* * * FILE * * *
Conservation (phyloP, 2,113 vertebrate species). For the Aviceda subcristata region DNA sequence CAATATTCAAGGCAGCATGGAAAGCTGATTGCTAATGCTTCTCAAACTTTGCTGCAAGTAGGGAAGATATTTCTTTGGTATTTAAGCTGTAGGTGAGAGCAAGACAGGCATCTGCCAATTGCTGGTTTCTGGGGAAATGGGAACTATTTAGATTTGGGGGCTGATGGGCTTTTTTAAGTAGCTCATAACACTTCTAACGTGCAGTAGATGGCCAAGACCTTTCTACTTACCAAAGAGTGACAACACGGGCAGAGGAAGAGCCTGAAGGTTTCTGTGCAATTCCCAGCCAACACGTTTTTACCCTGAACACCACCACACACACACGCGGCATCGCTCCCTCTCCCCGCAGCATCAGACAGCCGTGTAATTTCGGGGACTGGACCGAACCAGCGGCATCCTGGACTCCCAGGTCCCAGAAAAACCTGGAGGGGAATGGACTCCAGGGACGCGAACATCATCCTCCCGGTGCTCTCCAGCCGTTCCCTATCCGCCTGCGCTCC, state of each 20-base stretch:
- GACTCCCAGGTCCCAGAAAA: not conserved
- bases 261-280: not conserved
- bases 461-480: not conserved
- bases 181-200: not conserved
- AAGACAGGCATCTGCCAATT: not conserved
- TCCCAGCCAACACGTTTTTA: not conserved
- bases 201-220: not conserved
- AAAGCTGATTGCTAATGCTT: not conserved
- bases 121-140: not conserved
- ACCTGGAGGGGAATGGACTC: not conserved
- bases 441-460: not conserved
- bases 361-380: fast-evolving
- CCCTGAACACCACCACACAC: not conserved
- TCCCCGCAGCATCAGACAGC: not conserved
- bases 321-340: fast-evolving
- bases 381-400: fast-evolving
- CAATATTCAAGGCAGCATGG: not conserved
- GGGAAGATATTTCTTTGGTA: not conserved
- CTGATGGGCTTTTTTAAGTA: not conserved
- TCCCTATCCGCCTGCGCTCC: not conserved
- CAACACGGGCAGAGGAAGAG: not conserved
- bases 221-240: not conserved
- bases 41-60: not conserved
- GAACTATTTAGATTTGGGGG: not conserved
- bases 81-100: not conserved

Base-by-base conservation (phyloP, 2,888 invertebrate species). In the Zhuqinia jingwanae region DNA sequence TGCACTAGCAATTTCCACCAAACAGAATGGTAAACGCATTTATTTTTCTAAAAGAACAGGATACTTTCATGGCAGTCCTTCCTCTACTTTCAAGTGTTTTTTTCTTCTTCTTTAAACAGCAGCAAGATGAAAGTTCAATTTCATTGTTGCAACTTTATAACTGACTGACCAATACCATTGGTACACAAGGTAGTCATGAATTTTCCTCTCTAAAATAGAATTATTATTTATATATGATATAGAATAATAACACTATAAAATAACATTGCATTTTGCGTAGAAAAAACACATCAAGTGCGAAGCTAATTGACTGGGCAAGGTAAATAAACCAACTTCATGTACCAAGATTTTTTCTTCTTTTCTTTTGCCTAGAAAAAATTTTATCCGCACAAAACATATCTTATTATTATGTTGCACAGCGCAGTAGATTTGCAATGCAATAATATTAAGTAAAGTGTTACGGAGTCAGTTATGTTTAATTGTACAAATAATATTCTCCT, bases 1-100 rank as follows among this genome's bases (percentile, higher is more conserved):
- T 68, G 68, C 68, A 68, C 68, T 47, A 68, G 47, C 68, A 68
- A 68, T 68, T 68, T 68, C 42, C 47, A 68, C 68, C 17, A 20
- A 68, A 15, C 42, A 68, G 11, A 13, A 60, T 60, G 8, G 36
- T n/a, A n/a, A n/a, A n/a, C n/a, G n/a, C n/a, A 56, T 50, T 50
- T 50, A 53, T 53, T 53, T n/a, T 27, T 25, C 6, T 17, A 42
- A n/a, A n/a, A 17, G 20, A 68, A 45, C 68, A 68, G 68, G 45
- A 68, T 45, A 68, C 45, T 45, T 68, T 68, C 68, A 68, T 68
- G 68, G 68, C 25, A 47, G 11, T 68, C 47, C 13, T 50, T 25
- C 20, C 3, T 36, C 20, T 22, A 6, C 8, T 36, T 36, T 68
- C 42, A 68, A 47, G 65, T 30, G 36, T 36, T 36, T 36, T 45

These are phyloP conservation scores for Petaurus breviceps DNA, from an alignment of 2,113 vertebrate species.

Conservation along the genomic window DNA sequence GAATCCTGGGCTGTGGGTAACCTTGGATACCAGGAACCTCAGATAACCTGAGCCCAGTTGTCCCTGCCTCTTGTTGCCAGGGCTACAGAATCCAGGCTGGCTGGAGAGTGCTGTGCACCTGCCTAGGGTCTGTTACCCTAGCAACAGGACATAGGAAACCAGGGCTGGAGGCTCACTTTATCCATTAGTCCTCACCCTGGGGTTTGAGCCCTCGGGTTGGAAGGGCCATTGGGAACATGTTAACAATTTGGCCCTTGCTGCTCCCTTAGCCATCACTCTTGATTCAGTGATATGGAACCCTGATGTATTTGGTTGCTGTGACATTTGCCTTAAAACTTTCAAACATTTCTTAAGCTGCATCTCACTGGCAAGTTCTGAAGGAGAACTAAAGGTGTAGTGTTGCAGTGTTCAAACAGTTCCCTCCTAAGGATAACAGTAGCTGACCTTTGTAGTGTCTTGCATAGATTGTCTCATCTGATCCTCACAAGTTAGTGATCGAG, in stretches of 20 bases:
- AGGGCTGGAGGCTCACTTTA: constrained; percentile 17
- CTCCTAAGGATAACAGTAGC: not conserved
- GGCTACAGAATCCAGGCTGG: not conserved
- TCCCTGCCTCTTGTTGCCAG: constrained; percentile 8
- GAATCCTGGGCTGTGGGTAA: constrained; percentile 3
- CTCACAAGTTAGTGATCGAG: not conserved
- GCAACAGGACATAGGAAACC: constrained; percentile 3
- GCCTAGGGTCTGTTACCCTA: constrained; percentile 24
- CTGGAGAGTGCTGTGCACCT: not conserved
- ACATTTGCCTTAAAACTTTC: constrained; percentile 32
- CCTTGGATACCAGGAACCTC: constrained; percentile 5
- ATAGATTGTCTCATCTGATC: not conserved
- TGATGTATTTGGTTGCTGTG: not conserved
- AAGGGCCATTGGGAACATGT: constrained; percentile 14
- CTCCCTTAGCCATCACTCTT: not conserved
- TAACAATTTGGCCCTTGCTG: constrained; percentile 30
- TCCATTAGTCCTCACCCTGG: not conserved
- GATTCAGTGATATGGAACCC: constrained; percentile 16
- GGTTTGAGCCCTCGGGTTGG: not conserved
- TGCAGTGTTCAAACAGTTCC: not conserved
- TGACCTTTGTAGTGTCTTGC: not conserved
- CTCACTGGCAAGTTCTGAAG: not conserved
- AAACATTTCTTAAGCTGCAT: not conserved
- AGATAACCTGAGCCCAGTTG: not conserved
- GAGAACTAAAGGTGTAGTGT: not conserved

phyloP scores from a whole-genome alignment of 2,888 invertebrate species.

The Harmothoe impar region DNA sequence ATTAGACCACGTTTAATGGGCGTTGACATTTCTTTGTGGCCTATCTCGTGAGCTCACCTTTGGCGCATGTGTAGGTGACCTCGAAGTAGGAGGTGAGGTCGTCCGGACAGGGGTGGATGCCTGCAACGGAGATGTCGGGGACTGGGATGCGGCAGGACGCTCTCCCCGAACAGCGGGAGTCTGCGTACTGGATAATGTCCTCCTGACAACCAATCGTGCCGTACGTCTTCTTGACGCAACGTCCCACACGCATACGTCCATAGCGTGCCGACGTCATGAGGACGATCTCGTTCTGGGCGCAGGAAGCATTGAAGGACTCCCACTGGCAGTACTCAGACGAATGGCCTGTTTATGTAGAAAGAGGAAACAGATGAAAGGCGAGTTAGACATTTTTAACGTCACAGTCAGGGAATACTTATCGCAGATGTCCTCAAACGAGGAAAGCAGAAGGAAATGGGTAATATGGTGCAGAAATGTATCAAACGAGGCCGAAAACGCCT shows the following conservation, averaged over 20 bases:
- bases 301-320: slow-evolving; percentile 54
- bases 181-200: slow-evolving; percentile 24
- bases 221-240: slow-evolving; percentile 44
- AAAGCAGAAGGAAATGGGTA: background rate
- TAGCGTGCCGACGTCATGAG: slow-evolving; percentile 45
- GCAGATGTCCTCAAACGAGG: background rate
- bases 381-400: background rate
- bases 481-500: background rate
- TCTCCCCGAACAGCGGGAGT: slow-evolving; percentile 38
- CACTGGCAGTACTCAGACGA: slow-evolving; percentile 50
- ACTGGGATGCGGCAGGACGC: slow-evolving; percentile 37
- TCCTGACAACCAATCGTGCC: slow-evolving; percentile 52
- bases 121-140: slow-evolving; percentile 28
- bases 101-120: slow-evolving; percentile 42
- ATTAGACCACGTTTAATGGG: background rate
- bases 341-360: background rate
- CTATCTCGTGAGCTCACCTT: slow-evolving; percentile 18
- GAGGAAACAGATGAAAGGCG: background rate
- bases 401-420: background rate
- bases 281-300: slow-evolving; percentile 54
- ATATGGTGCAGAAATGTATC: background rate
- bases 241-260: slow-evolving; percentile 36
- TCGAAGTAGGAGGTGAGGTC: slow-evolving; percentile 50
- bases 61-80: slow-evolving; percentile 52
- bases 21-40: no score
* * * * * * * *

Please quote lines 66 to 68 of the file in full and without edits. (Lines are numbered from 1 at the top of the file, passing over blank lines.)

The Harmothoe impar region DNA sequence ATTAGACCACGTTTAATGGGCGTTGACATTTCTTTGTGGCCTATCTCGTGAGCTCACCTTTGGCGCATGTGTAGGTGACCTCGAAGTAGGAGGTGAGGTCGTCCGGACAGGGGTGGATGCCTGCAACGGAGATGTCGGGGACTGGGATGCGGCAGGACGCTCTCCCCGAACAGCGGGAGTCTGCGTACTGGATAATGTCCTCCTGACAACCAATCGTGCCGTACGTCTTCTTGACGCAACGTCCCACACGCATACGTCCATAGCGTGCCGACGTCATGAGGACGATCTCGTTCTGGGCGCAGGAAGCATTGAAGGACTCCCACTGGCAGTACTCAGACGAATGGCCTGTTTATGTAGAAAGAGGAAACAGATGAAAGGCGAGTTAGACATTTTTAACGTCACAGTCAGGGAATACTTATCGCAGATGTCCTCAAACGAGGAAAGCAGAAGGAAATGGGTAATATGGTGCAGAAATGTATCAAACGAGGCCGAAAACGCCT shows the following conservation, averaged over 20 bases:
- bases 301-320: slow-evolving; percentile 54
- bases 181-200: slow-evolving; percentile 24